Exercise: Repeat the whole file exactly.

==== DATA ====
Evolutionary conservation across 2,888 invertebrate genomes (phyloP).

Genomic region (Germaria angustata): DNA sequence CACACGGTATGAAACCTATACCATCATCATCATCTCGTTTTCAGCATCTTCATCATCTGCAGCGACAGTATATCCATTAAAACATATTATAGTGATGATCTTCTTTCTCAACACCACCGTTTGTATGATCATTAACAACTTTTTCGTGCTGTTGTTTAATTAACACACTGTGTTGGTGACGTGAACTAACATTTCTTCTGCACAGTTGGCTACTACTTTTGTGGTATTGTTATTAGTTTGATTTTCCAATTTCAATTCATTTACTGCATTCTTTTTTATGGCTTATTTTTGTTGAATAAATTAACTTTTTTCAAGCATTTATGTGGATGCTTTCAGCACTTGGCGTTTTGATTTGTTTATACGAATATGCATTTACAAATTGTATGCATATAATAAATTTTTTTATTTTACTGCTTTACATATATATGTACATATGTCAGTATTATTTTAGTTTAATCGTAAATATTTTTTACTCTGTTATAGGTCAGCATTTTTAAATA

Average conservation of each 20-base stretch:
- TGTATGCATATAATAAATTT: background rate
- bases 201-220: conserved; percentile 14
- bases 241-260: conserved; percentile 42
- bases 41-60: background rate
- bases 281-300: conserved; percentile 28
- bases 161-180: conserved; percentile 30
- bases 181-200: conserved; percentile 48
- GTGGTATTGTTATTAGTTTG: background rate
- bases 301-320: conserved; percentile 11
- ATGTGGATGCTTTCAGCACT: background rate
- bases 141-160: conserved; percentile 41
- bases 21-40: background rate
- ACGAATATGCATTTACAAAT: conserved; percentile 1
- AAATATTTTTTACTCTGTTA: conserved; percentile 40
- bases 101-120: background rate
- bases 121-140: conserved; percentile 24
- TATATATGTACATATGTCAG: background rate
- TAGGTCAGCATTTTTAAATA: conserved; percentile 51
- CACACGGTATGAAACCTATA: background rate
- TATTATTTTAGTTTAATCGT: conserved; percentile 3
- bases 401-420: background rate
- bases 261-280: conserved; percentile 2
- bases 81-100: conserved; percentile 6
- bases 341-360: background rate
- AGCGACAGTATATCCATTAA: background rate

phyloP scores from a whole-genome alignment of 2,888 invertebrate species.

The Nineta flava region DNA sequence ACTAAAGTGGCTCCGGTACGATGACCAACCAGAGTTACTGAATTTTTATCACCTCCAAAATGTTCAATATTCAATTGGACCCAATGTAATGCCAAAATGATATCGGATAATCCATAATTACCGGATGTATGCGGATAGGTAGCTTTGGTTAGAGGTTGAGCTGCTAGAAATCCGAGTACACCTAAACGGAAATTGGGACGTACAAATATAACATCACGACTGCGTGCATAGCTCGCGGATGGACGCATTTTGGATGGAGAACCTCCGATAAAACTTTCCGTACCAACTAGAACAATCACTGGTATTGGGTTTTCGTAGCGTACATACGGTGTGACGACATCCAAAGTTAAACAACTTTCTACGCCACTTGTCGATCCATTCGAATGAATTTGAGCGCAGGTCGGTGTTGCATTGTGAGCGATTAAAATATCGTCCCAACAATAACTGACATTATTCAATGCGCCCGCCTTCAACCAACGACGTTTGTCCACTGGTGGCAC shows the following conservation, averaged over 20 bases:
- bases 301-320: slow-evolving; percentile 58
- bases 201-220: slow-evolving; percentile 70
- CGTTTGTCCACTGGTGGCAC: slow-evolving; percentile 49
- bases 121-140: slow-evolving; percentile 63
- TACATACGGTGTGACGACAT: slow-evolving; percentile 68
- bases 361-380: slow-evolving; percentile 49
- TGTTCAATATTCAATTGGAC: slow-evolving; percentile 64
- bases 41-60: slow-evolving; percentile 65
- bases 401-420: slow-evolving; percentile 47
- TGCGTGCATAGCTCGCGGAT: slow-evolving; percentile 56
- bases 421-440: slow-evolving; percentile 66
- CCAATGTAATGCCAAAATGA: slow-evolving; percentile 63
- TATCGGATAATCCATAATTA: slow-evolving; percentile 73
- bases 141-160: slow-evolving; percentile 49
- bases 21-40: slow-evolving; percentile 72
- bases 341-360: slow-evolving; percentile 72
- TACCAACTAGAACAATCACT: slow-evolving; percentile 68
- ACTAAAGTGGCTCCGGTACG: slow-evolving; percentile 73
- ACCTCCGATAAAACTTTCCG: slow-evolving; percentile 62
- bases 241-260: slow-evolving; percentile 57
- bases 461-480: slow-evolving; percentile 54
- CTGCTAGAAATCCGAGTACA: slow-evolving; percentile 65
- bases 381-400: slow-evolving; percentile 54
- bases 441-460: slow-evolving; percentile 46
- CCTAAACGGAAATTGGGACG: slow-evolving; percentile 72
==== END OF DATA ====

Evolutionary conservation across 2,888 invertebrate genomes (phyloP).

Genomic region (Germaria angustata): DNA sequence CACACGGTATGAAACCTATACCATCATCATCATCTCGTTTTCAGCATCTTCATCATCTGCAGCGACAGTATATCCATTAAAACATATTATAGTGATGATCTTCTTTCTCAACACCACCGTTTGTATGATCATTAACAACTTTTTCGTGCTGTTGTTTAATTAACACACTGTGTTGGTGACGTGAACTAACATTTCTTCTGCACAGTTGGCTACTACTTTTGTGGTATTGTTATTAGTTTGATTTTCCAATTTCAATTCATTTACTGCATTCTTTTTTATGGCTTATTTTTGTTGAATAAATTAACTTTTTTCAAGCATTTATGTGGATGCTTTCAGCACTTGGCGTTTTGATTTGTTTATACGAATATGCATTTACAAATTGTATGCATATAATAAATTTTTTTATTTTACTGCTTTACATATATATGTACATATGTCAGTATTATTTTAGTTTAATCGTAAATATTTTTTACTCTGTTATAGGTCAGCATTTTTAAATA

Average conservation of each 20-base stretch:
- TGTATGCATATAATAAATTT: background rate
- bases 201-220: conserved; percentile 14
- bases 241-260: conserved; percentile 42
- bases 41-60: background rate
- bases 281-300: conserved; percentile 28
- bases 161-180: conserved; percentile 30
- bases 181-200: conserved; percentile 48
- GTGGTATTGTTATTAGTTTG: background rate
- bases 301-320: conserved; percentile 11
- ATGTGGATGCTTTCAGCACT: background rate
- bases 141-160: conserved; percentile 41
- bases 21-40: background rate
- ACGAATATGCATTTACAAAT: conserved; percentile 1
- AAATATTTTTTACTCTGTTA: conserved; percentile 40
- bases 101-120: background rate
- bases 121-140: conserved; percentile 24
- TATATATGTACATATGTCAG: background rate
- TAGGTCAGCATTTTTAAATA: conserved; percentile 51
- CACACGGTATGAAACCTATA: background rate
- TATTATTTTAGTTTAATCGT: conserved; percentile 3
- bases 401-420: background rate
- bases 261-280: conserved; percentile 2
- bases 81-100: conserved; percentile 6
- bases 341-360: background rate
- AGCGACAGTATATCCATTAA: background rate

phyloP scores from a whole-genome alignment of 2,888 invertebrate species.

The Nineta flava region DNA sequence ACTAAAGTGGCTCCGGTACGATGACCAACCAGAGTTACTGAATTTTTATCACCTCCAAAATGTTCAATATTCAATTGGACCCAATGTAATGCCAAAATGATATCGGATAATCCATAATTACCGGATGTATGCGGATAGGTAGCTTTGGTTAGAGGTTGAGCTGCTAGAAATCCGAGTACACCTAAACGGAAATTGGGACGTACAAATATAACATCACGACTGCGTGCATAGCTCGCGGATGGACGCATTTTGGATGGAGAACCTCCGATAAAACTTTCCGTACCAACTAGAACAATCACTGGTATTGGGTTTTCGTAGCGTACATACGGTGTGACGACATCCAAAGTTAAACAACTTTCTACGCCACTTGTCGATCCATTCGAATGAATTTGAGCGCAGGTCGGTGTTGCATTGTGAGCGATTAAAATATCGTCCCAACAATAACTGACATTATTCAATGCGCCCGCCTTCAACCAACGACGTTTGTCCACTGGTGGCAC shows the following conservation, averaged over 20 bases:
- bases 301-320: slow-evolving; percentile 58
- bases 201-220: slow-evolving; percentile 70
- CGTTTGTCCACTGGTGGCAC: slow-evolving; percentile 49
- bases 121-140: slow-evolving; percentile 63
- TACATACGGTGTGACGACAT: slow-evolving; percentile 68
- bases 361-380: slow-evolving; percentile 49
- TGTTCAATATTCAATTGGAC: slow-evolving; percentile 64
- bases 41-60: slow-evolving; percentile 65
- bases 401-420: slow-evolving; percentile 47
- TGCGTGCATAGCTCGCGGAT: slow-evolving; percentile 56
- bases 421-440: slow-evolving; percentile 66
- CCAATGTAATGCCAAAATGA: slow-evolving; percentile 63
- TATCGGATAATCCATAATTA: slow-evolving; percentile 73
- bases 141-160: slow-evolving; percentile 49
- bases 21-40: slow-evolving; percentile 72
- bases 341-360: slow-evolving; percentile 72
- TACCAACTAGAACAATCACT: slow-evolving; percentile 68
- ACTAAAGTGGCTCCGGTACG: slow-evolving; percentile 73
- ACCTCCGATAAAACTTTCCG: slow-evolving; percentile 62
- bases 241-260: slow-evolving; percentile 57
- bases 461-480: slow-evolving; percentile 54
- CTGCTAGAAATCCGAGTACA: slow-evolving; percentile 65
- bases 381-400: slow-evolving; percentile 54
- bases 441-460: slow-evolving; percentile 46
- CCTAAACGGAAATTGGGACG: slow-evolving; percentile 72